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Supporting organisations to bridge the gap between strategy and action at moments of change, making sense and shaping conversations with Big Pictures.

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Filtering by Tag: discretionary effort

Are there some things that money can’t buy?

amy morton

sandel.jpg

Today, almost everything is up for sale. So says Michael J Sandel in his book “What money can’t buy”. The question is, says Sandel, do we want to live like this? Are there some things where it just isn’t appropriate to pay money for them? How about buying a prison cell upgrade (apparently a nicer cell costs you $82 a night in Santa Ana, California)? Or buying the right to shoot an endangered black rhino (yours for $150,000 in South Africa)?

Sandel makes the case that whether or not something should be up for sale depends on how we value it. Would buying and selling it somehow corrupt or degrade its nature? If so, then maybe it shouldn’t be traded for money.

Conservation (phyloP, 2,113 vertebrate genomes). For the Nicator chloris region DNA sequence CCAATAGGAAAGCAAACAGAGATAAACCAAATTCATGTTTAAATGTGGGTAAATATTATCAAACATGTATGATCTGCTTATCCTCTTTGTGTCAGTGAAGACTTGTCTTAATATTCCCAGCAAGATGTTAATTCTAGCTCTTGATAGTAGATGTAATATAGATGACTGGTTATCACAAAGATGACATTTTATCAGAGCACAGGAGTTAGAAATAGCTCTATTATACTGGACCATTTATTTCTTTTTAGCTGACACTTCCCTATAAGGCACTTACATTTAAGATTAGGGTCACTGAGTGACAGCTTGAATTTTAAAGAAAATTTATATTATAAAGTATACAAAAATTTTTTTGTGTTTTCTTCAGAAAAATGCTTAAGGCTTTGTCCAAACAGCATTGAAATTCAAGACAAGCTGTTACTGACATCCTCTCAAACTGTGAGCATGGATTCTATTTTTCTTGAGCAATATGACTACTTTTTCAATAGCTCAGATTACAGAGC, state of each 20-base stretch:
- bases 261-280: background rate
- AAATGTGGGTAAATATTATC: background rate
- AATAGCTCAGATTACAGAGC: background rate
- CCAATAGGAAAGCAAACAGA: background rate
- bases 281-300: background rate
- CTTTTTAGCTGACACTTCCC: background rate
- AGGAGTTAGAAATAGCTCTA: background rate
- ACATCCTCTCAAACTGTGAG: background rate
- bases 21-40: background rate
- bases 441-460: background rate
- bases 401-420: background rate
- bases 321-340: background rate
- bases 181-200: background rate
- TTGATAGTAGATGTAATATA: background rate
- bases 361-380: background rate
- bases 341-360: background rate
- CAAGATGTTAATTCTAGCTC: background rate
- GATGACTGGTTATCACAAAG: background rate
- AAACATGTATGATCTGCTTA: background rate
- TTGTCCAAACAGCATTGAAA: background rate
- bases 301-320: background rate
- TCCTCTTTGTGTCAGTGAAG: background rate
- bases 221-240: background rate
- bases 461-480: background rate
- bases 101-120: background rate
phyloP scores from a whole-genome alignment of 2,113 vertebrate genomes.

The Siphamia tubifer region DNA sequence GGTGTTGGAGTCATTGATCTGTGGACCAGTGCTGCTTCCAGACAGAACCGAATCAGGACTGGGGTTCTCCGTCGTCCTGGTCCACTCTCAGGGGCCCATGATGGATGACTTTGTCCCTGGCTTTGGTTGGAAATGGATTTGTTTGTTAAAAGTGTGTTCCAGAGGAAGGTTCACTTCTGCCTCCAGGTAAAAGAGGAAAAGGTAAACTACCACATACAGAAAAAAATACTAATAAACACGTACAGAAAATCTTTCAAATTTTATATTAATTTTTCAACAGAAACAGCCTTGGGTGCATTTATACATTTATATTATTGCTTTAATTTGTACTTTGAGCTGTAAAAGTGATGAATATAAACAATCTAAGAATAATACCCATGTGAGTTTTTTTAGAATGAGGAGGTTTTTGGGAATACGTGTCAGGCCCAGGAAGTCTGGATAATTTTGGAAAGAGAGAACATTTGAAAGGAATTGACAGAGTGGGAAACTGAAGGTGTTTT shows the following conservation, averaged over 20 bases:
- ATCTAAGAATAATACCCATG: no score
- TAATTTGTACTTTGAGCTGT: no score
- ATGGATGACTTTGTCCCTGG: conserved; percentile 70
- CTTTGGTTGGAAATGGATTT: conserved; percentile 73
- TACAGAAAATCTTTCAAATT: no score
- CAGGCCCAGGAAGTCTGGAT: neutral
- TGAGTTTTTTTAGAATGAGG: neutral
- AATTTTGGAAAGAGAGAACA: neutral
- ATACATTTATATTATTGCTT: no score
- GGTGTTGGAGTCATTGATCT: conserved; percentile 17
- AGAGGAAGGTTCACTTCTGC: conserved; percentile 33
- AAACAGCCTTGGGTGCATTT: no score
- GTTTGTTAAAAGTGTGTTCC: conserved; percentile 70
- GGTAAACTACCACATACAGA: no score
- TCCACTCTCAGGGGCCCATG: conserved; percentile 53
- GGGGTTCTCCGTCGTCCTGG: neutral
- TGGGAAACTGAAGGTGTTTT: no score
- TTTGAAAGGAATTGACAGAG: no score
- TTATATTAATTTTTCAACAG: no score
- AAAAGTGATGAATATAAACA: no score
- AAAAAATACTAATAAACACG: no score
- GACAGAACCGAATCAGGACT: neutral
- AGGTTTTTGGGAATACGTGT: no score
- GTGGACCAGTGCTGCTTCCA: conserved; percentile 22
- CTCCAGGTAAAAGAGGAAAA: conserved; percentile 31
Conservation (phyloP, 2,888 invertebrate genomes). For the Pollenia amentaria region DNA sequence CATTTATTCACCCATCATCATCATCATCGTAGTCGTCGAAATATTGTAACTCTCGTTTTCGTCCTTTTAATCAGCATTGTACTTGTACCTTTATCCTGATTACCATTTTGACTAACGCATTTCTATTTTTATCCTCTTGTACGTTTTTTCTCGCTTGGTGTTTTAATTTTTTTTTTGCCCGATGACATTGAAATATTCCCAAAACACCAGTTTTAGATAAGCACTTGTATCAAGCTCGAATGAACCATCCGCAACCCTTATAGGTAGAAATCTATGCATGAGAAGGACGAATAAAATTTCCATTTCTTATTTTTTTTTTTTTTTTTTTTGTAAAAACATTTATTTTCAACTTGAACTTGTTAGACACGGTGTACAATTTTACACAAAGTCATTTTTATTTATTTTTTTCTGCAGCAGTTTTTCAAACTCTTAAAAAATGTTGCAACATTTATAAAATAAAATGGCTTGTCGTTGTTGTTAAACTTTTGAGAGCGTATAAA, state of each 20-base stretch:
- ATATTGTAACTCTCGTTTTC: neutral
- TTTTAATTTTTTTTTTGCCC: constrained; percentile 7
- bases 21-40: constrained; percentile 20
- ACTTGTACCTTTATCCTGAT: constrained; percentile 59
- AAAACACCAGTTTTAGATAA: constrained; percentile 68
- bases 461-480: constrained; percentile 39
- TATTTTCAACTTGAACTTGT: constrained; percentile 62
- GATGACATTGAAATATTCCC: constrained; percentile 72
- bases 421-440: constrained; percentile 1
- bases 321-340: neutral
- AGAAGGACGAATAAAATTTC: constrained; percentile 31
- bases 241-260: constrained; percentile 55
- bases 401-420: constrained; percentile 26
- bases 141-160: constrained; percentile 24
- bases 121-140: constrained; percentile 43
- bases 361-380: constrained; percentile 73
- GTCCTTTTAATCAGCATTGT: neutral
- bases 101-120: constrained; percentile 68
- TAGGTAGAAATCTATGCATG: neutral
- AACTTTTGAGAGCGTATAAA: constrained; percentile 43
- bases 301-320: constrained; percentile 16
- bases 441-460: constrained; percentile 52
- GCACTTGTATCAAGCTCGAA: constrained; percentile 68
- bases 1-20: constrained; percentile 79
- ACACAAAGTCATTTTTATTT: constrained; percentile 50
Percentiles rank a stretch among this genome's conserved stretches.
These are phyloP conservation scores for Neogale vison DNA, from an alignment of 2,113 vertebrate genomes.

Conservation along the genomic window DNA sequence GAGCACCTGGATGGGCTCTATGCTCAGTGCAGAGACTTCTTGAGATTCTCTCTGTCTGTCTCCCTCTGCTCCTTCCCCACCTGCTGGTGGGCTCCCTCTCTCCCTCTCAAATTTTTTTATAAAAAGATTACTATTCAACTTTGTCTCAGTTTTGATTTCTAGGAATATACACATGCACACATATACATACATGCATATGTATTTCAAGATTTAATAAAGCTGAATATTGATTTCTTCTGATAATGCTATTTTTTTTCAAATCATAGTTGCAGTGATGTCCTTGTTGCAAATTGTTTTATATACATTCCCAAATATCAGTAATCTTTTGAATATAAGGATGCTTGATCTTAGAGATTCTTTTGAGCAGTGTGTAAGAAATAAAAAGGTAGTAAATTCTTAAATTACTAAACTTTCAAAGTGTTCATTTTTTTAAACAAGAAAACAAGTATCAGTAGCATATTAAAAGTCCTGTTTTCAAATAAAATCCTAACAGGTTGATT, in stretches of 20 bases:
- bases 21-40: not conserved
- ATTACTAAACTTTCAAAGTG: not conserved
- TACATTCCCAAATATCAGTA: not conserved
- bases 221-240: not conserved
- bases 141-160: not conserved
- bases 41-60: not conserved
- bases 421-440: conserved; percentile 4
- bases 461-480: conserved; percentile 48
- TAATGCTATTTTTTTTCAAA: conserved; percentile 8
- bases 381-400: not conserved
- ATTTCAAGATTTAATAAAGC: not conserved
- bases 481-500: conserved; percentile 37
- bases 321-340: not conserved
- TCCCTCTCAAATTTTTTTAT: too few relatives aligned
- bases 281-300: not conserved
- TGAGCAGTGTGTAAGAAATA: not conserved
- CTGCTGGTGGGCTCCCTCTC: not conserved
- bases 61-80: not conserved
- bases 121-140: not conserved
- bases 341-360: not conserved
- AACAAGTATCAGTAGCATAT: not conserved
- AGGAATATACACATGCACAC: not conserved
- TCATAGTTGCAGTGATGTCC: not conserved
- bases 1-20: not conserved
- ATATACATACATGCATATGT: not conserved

The book got me thinking about the things that money can’t buy. In our work we get a privileged look into the world of our clients and the relationship between employer and employee. When employees “go the extra mile” it’s not because of their pay cheque. You can’t pay your employees to give something that is, by its very nature, discretionary.

Who are you really doing it for?

paul stroud

 

Employee engagement initiatives can often be motivated by a desire to increase performance. The hope is that staff will reciprocate the care shown to them and want to commit to going the extra mile. 

However, a desire for increased discretionary effort to improve performance can seem self-serving to staff and undermine any genuine care for their wellbeing. This can result in cynicism and distrust, the expectation of more discretionary effort becoming a contradiction in terms. If a gesture of care and commitment from the leadership is perceived by staff as fake, the impact on trust and goodwill may be quite counterproductive, increasing the likelihood of disengagement that could lead to a lowering of performance. 

So, before starting an engagement or change activity, ask yourself: who are you really doing it for?